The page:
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Vistas and landscapes

Stroll down Kew's magnificent vistas and take the long view.

Cedar Vista
Cedar Vista is the longest of seven avenues radiating from the Pagoda.
Cherry Walk at Kew Gardens
Cherry Walk runs from the Rose Garden behind the Palm House to King William's Temple, and then on to the Temperate House.
The Conservation Area at Kew Gardens
In 1898, Queen Victoria gave Queen Charlotte's Cottage to Kew on the proviso that its grounds should be left in a wild, natural state.
Carpet of crocus at Kew Gardens
The Crocus Carpet creates a spectacular show of white and purple between Victoria Gate and King William's Temple in March.
Inside the Duke's Garden
The walled Duke's Garden was formerly the private garden for Cambridge Cottage.
Japanese Gateway at Kew Gardens
Chokushi-Mon (Gateway of the Imperial Messenger) is a four-fifths replica of the Gate of Nishi Hongan-ji (Western Temple of the Original Vow) in Kyoto, Japan.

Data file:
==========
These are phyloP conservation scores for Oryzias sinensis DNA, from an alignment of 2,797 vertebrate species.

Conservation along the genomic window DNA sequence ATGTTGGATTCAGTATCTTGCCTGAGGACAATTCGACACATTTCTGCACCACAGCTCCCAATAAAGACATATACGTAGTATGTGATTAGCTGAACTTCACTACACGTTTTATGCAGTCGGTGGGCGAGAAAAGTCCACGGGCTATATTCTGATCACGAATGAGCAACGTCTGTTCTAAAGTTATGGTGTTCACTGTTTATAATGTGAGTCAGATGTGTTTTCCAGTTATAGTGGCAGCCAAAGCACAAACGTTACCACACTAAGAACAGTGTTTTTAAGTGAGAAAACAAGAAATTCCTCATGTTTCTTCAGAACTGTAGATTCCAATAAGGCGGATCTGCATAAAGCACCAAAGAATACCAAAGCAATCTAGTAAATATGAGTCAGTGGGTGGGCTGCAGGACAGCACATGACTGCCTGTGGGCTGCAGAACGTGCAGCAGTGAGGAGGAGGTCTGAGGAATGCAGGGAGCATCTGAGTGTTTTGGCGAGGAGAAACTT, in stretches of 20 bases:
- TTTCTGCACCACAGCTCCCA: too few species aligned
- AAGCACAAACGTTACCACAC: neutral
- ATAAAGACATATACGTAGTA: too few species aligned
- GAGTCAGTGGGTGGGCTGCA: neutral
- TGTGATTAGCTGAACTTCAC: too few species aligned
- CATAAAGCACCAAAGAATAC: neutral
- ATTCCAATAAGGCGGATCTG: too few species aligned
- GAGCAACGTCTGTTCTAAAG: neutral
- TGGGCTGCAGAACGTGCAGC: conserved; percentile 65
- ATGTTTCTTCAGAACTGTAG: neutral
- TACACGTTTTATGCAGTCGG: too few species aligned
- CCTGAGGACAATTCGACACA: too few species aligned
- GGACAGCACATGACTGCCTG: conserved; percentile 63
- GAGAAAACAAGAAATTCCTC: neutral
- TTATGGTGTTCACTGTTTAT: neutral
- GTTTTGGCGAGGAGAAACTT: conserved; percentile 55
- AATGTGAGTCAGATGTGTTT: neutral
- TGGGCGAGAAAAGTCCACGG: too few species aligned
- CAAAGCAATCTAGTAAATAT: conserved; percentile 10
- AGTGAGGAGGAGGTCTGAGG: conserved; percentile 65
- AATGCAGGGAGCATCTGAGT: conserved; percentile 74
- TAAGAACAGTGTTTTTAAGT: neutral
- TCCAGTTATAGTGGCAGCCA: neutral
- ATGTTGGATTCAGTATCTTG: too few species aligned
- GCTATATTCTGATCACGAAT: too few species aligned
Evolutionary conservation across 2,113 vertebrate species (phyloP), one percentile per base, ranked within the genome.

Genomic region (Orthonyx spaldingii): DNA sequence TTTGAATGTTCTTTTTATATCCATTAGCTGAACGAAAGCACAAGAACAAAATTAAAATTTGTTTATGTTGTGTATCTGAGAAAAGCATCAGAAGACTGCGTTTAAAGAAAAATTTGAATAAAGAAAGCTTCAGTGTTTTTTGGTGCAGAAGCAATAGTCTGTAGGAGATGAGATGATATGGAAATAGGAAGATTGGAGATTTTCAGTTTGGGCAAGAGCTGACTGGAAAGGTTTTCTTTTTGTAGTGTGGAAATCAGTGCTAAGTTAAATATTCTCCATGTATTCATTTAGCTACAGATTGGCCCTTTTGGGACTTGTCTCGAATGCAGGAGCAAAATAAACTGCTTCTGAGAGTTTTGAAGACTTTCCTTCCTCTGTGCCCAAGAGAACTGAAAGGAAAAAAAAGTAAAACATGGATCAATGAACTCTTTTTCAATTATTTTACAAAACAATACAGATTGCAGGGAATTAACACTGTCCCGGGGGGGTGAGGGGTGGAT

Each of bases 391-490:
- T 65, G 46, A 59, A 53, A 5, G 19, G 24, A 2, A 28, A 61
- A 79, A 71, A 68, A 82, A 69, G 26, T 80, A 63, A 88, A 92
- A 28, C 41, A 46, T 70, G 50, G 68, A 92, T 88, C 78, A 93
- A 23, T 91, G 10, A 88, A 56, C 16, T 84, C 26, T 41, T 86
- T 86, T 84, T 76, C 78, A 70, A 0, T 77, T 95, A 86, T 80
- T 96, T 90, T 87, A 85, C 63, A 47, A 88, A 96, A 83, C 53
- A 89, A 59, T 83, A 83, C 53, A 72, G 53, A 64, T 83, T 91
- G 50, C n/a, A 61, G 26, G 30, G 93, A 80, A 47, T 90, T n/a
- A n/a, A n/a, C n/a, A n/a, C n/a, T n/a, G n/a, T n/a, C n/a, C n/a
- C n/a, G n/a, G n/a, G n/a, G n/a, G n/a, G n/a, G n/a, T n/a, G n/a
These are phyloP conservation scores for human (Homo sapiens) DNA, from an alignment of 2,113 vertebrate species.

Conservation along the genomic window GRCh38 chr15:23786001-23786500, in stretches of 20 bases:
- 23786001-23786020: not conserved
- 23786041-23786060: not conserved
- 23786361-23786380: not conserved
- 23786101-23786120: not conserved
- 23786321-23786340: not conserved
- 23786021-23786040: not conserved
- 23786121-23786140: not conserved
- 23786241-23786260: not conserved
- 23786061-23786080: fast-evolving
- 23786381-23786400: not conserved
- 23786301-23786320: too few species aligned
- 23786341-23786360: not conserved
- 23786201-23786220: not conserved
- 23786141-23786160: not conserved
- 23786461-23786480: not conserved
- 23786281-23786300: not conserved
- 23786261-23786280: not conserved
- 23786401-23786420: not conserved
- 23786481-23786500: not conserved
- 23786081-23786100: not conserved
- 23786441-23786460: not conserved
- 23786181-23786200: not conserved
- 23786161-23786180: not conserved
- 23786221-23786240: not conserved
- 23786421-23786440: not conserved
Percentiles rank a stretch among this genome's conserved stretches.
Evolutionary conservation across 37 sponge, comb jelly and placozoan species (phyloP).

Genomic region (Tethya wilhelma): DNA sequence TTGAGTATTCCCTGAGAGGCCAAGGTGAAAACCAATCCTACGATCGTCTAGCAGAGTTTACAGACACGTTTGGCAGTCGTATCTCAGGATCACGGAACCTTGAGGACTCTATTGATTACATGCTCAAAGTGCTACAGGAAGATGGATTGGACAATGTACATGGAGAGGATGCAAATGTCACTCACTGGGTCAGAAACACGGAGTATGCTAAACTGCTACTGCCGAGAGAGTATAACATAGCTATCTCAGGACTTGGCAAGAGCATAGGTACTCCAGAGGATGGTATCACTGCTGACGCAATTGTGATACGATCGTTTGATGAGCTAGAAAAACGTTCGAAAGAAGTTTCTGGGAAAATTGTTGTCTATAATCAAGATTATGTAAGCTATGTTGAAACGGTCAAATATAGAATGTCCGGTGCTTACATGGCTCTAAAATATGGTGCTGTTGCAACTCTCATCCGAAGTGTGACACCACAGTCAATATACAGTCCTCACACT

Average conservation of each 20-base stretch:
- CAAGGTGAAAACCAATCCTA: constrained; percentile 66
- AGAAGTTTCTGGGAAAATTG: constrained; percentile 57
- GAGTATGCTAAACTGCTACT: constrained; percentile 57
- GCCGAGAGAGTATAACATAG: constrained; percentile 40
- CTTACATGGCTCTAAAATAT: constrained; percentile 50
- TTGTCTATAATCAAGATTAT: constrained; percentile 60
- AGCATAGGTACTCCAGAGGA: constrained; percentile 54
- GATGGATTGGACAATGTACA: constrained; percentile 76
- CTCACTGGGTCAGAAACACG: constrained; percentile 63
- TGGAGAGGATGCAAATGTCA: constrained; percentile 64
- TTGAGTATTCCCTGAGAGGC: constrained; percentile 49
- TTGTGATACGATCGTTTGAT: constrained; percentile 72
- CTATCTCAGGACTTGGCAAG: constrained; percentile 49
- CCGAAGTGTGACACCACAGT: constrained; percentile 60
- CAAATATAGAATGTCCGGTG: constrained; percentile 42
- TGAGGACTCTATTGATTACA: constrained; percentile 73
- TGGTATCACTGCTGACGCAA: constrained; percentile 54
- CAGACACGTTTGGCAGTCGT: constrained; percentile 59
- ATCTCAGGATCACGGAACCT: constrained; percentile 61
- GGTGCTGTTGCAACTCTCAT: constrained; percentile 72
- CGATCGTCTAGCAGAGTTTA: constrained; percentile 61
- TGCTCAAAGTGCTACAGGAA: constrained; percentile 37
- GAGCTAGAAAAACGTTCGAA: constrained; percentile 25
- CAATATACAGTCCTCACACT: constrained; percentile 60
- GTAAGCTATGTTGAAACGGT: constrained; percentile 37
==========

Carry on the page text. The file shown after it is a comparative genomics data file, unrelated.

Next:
Pagoda Vista is a wide, grassed walkway that runs 850 metres from the southeastern end of the Palm House to the Pagoda. The Pagoda is currently undergoing restoration.
Pagoda Vista at Kew Gardens
There are five main viewpoints at Kew, taking in key attractions of the Gardens.
Scilla in the woodland garden
Sir William Chambers designed and built the Temple of Aeolus in the 1760s. It is now the focus of the Woodland Garden.
These breathtaking borders sweep along the 320 metres of Kew’s famous Broad Walk, with 30,000 plants presenting a bold diversity of textures and vibrant colours through the growing season.

Gift Membership

Photo: Megan Taylor

Give a gift of free entry to Kew and Wakehurst (Photo: Megan Taylor)

Feeling nostalgic?

Gardeners taking a tea break during the Second World War

Enjoy our quirky range of homeware, stationery and souvenirs taking its inspiration primarily from Kew Gardens in the Second World War.